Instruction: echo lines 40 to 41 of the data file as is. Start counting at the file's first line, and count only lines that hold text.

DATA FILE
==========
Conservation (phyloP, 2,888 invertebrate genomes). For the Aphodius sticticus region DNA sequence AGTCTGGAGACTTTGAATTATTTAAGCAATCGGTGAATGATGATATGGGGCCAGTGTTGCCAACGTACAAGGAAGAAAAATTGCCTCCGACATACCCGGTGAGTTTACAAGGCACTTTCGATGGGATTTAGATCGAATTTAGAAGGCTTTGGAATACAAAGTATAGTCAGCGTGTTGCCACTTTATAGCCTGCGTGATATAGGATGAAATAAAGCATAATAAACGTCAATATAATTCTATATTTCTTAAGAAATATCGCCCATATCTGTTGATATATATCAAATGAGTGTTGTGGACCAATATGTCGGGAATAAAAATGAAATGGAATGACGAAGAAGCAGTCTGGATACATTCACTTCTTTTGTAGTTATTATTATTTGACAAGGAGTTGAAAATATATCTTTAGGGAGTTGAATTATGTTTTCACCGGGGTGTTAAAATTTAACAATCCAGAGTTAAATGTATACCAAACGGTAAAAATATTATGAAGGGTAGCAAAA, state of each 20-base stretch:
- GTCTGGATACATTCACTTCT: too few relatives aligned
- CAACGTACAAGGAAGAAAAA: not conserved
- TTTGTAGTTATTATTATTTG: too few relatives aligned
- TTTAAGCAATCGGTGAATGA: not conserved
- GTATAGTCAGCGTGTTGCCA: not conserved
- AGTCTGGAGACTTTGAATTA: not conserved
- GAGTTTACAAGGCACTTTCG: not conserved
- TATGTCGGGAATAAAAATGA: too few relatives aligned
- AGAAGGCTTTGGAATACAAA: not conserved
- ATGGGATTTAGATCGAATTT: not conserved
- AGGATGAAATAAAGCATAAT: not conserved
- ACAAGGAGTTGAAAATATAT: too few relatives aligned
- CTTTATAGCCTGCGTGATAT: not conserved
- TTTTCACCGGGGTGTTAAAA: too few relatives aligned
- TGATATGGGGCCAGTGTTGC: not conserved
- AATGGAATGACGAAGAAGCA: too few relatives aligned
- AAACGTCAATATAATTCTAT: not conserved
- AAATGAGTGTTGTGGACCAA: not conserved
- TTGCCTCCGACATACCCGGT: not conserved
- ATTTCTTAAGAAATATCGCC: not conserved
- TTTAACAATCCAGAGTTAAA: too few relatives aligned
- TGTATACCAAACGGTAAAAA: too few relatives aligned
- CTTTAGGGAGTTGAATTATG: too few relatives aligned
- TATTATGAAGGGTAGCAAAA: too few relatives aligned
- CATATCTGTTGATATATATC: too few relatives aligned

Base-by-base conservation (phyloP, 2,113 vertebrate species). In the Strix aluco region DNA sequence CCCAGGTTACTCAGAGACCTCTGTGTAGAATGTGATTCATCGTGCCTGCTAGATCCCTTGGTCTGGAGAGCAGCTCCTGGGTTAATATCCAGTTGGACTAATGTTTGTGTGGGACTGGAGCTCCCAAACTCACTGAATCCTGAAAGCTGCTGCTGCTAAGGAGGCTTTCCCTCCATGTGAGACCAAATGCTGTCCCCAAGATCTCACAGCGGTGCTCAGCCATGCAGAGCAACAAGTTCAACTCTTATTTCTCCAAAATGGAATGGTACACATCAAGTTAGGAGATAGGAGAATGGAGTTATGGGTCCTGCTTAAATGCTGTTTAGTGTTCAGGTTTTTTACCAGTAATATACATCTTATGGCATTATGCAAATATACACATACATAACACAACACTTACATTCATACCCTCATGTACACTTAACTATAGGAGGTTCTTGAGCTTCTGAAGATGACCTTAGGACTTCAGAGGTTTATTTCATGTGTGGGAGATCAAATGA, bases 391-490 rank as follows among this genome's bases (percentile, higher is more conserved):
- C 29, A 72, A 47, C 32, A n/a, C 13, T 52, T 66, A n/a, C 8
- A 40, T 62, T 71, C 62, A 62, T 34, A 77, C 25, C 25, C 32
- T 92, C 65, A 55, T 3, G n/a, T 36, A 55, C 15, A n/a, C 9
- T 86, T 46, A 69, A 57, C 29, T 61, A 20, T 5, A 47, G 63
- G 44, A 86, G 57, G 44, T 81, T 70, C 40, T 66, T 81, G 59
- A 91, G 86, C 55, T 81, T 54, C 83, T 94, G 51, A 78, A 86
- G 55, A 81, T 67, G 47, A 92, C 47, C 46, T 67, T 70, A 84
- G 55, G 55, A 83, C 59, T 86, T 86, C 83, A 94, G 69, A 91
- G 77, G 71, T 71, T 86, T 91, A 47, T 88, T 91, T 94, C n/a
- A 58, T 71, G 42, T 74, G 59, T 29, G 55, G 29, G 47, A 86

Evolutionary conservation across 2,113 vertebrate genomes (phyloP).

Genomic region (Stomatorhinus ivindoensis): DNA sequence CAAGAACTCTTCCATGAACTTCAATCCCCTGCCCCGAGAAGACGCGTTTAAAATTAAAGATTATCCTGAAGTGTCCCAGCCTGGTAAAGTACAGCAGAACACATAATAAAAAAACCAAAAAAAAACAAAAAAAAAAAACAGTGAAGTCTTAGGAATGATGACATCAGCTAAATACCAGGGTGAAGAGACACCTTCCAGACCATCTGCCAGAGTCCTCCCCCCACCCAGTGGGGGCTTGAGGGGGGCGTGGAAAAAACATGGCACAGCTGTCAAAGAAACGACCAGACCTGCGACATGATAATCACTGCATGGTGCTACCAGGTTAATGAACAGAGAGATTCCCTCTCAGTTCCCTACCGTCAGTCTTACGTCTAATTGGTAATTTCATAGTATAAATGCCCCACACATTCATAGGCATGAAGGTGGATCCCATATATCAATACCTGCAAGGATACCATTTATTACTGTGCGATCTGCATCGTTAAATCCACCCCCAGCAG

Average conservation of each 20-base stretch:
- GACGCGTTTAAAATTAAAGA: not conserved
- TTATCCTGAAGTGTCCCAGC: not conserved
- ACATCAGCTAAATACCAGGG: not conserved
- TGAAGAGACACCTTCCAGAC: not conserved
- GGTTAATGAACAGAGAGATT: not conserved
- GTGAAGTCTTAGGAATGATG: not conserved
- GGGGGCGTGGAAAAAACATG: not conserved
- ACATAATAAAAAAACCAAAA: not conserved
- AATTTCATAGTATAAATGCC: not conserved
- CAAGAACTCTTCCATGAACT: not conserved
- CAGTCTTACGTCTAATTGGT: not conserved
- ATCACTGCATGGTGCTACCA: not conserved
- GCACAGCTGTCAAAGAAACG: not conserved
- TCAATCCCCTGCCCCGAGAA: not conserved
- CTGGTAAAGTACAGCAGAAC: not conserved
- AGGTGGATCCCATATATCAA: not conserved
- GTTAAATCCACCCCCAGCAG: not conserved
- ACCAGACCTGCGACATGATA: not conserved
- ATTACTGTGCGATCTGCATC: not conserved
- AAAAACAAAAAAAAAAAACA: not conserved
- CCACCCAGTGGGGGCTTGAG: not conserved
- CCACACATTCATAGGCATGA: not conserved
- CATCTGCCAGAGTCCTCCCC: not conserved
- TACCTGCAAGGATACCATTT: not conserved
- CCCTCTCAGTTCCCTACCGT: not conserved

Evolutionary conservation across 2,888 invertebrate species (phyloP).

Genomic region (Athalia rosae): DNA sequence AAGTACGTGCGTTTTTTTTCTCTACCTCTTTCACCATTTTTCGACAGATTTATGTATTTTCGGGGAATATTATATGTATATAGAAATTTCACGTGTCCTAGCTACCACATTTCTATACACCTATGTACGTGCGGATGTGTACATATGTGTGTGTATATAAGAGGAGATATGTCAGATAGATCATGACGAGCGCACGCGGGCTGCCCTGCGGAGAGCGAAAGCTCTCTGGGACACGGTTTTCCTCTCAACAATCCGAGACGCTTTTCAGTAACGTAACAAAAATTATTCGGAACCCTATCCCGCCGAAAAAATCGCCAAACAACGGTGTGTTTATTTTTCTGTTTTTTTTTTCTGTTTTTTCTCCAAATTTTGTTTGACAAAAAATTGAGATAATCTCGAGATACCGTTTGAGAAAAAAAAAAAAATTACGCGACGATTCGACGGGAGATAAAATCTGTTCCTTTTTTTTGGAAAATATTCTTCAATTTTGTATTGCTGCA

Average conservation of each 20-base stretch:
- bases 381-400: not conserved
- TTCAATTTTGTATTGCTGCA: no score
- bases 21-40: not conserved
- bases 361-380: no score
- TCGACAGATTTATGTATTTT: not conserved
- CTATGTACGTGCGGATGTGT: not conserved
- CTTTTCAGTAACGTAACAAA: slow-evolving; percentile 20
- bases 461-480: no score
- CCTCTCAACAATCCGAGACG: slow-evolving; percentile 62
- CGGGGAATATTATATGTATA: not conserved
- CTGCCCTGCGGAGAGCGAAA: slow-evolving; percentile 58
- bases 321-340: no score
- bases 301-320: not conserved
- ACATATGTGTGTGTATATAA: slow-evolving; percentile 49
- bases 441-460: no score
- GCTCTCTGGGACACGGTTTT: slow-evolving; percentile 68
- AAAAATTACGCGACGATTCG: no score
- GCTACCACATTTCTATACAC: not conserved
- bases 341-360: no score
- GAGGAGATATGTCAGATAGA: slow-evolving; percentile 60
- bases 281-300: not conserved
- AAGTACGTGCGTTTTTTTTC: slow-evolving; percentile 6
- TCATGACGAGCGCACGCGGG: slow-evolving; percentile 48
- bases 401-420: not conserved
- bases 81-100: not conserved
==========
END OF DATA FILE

Average conservation of each 20-base stretch:
- GACGCGTTTAAAATTAAAGA: not conserved